Although from far away they resemble the human face, the artist’s beautifully arranged compositions consist of fruits, vegetables, birds, books and other elaborately arranged objects. His unusual vision, exceptionally given the era of his creations, led many to believe Arcimboldo didn’t just have a fanciful mind, but was possibly mentally ill. “A fine line separates sheer imagination from uncontrolled hallucinations,” the New York Times expressed in a 2007 diagnosis of his works.
Check out his deliciously weird portraits in the slideshow below, and keep an eye out for his clever interpretations of the four seasons and the four elements. Lucky New Yorkers can spy Philip Haas’s Arcimboldo-inspired “Four Seasons” sculptures at theNew York Botanical Garden in the Bronx from May 18-October 27.
When I commissioned Denny Dent to paint a mural of Jim Morrison on the billboard of Gazzarri’s night club back in 1982, he was an unknown starving artist. He had never painted in front of a crowd, and he was extremely nervous, so much so that he fainted after he left the stage.
His aspirations were to have a new set of teeth put in (he was toothless) and to go to Las Vegas and become a famous artist. He accomplished all of his goals, and his work now sells in the high-dollar range.
Denny passed away on March 29th, 2004. He was sixty five.
The Doors played Gazzarri’s on the Sunset Strip numerous times in early 1967 according to Greg Shaw’s The Doors On The Road book. In 1982, that venue was the site of Morrison The Rock Opera put on by Alan and Anne Morrison Graham. This photo is the back wall of the Gazzarri’s parking lot advertising that event, which I recently shared in conjunction with a story about the artist Denny Dent, who painted that wall. In later years, the building was totally gutted and remodeled and re-opened first as Billboard Live and then as Key Club. The point of this story is that the rock venue that stands where Gazzarri’s once stood is closing its doors in March 2013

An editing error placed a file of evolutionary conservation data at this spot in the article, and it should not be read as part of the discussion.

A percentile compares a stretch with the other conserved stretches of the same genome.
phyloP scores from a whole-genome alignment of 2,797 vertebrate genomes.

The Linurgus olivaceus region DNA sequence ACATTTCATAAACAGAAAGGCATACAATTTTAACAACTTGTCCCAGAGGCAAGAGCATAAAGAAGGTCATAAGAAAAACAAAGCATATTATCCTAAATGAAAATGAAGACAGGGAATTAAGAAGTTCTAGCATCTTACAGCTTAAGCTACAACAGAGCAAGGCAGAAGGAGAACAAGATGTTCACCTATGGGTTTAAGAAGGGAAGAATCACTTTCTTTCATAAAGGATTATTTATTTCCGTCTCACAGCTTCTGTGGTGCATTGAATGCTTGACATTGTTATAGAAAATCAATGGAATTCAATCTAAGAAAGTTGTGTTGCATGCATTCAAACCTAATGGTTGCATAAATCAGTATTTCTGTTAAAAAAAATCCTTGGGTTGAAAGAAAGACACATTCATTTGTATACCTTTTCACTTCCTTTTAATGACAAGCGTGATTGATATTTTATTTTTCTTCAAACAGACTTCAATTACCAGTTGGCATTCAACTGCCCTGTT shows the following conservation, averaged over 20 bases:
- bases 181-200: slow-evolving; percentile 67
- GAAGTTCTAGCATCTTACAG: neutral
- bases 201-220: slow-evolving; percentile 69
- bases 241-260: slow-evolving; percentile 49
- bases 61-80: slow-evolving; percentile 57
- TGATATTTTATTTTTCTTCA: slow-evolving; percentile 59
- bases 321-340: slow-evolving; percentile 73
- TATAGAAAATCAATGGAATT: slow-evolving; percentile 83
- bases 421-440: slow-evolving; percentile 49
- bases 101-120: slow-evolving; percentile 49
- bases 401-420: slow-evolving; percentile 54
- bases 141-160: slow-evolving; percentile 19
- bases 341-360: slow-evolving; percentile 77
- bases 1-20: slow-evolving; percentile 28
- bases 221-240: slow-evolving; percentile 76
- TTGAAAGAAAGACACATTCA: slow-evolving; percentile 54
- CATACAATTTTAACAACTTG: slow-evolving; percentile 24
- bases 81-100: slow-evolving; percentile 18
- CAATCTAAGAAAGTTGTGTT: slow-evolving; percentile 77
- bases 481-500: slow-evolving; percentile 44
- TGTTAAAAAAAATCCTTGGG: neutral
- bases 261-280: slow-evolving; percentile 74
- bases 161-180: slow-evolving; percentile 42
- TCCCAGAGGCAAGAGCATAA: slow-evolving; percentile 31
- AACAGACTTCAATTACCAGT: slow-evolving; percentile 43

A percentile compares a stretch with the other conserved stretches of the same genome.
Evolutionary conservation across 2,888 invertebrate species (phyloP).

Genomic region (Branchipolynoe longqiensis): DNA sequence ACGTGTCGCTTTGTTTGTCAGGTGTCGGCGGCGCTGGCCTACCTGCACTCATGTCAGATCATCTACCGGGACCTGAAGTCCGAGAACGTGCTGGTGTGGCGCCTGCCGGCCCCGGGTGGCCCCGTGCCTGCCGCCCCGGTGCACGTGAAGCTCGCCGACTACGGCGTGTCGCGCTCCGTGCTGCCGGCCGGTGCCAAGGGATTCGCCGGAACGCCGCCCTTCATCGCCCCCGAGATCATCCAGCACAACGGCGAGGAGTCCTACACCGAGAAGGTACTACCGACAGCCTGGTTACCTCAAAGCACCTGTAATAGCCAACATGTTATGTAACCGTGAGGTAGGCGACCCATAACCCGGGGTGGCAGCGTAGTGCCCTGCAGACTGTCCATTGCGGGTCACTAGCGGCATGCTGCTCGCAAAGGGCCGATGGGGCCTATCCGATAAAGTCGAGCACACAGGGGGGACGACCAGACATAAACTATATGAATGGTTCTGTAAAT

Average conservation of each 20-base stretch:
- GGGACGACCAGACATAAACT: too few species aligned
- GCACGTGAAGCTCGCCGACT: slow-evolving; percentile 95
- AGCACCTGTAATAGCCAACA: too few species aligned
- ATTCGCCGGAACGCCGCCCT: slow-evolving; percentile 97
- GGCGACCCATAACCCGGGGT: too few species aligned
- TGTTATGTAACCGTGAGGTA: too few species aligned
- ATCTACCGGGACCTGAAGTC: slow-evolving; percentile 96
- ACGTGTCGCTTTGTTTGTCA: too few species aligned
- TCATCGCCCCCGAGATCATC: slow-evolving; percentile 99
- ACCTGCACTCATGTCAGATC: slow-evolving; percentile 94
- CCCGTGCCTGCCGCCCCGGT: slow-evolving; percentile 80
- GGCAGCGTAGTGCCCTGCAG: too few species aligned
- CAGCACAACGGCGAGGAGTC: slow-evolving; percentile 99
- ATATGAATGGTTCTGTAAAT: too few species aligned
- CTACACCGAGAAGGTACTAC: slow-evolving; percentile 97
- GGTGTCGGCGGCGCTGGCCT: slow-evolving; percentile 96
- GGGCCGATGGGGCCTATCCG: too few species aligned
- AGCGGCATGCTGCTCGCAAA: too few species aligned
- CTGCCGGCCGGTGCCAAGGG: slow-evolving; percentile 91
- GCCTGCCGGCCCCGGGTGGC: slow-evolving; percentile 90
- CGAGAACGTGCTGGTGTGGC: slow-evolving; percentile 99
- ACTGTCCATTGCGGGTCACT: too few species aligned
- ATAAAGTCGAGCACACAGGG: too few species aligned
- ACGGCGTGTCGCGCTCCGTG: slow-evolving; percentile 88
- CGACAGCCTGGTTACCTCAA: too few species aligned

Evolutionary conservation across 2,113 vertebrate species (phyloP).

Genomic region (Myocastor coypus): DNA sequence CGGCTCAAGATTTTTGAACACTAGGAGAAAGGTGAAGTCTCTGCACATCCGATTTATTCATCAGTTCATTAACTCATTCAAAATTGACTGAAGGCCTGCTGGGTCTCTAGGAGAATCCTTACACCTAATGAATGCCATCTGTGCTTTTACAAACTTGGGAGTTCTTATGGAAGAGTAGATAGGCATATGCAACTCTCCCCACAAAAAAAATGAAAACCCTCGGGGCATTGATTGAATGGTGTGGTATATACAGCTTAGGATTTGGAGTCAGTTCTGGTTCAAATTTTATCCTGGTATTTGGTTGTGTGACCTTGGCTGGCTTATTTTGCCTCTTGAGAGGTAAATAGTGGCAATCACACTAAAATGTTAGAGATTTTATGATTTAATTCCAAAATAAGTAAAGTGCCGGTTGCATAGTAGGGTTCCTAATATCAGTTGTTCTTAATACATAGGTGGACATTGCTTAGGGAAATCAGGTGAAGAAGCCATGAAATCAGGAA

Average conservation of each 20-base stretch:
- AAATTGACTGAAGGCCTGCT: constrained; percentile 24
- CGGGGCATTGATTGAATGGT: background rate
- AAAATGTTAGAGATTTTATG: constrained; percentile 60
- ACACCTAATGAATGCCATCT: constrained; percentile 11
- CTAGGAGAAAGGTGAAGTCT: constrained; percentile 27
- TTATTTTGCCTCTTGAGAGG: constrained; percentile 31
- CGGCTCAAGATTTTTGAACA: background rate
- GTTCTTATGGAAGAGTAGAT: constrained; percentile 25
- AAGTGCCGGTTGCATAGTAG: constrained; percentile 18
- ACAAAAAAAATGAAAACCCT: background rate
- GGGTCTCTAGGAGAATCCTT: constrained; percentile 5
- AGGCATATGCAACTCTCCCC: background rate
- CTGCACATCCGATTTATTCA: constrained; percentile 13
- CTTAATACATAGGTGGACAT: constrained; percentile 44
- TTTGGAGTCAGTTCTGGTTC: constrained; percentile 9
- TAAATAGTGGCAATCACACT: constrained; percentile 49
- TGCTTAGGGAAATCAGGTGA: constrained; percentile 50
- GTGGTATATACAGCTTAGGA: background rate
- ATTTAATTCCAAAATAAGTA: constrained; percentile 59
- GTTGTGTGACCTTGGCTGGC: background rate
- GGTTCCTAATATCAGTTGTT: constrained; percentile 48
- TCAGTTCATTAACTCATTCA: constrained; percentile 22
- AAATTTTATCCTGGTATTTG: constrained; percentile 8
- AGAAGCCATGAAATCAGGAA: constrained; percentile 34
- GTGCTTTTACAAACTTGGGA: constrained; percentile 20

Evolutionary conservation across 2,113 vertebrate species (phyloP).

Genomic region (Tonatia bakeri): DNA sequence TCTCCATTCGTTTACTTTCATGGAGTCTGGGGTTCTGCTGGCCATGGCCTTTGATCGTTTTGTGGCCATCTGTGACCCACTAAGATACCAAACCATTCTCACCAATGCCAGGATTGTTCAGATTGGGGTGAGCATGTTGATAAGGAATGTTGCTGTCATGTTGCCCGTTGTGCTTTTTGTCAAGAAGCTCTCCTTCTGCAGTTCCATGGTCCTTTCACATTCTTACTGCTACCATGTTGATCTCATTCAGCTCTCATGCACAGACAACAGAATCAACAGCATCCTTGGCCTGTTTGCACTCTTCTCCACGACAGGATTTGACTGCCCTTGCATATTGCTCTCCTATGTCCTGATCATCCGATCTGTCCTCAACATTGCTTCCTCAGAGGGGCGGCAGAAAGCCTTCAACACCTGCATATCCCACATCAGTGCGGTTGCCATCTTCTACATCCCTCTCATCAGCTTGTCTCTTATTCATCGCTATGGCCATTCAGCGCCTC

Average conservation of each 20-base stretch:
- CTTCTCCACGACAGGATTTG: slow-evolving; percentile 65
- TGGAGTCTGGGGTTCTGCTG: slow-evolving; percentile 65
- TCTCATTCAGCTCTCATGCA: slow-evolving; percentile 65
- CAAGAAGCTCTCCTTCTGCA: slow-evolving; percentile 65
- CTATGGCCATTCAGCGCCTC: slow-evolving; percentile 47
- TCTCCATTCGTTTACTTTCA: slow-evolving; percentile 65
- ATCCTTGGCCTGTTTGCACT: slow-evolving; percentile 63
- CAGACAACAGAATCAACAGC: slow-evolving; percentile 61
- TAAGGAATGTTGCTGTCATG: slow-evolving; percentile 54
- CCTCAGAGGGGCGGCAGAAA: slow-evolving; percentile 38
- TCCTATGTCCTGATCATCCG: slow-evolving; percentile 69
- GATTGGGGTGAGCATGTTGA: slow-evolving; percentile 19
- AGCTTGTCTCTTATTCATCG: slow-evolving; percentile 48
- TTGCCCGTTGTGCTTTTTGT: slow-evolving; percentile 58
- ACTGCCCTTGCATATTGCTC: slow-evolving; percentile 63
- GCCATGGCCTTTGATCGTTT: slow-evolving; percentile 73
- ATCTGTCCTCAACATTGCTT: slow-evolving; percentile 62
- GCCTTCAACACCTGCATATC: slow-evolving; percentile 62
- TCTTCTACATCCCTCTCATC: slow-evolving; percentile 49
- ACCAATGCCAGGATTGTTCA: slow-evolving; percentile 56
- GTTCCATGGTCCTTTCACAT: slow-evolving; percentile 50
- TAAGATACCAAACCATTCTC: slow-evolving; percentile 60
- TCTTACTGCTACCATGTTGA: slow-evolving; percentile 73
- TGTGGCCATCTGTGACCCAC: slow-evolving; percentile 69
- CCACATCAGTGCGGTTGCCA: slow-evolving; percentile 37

In March 1993, a series of 12 bombs went off across Mumbai.
The serial blasts left 257 dead and 713 injured. But in the aftermath, an unlikely hero emerged. According to Reuters, a golden labrador named Zanjeer worked with the bomb squad and saved thousands of lives by detecting “more than 3,329 kgs of the explosive RDX, 600 detonators, 249 hand grenades and 6,406 rounds of live ammunition.” He helped avert three more bombs in the days following the blasts.
On the 20th anniversary of the bomb blasts, an image of Zanjeer being honored by the city’s police has gone viral on Facebook.
The dog died of bone cancer in 2000, the Pune Mirror reported. He was eight years old. In the photo above, a senior police officer lays a wreath of flowers on Zanjeer as he was buried with full police honors at a widely-attended ceremony.
Mumbai’s police dog squad has been operational since December 1959, the Times of India reported. It began with just three Doberman Pinschers, who were used for tracking criminals.
A labor union leader and dog lover Dilip Mohite told Mid-Day that Zanjeer’s extraordinary detection skills deserved recognition.
“Policemen who die a martyr’s death get accolades, but canine members go unnoticed,” Mohite told the newspaper.
Elliott Rosewater, the reclusive Mogul Publicist, has taken up residence in Coronado.
There are no known public images of the mysterious billionaire, and he likes to keep it that way. Semi-retired now, he has only a single client Author Alan Graham and his two books, I Remember Jim Morrison and Before The Beatles were Famous.
Lesleigh Coyer, 25, of Saginaw, Michigan, lies down in front of the grave of her brother, Ryan Coyer, who served with the U.S. Army in both Iraq and Afghanistan at Arlington National Cemetery in Virginia March 11, 2013. Coyer died of complications from an injury sustained in Afghanistan.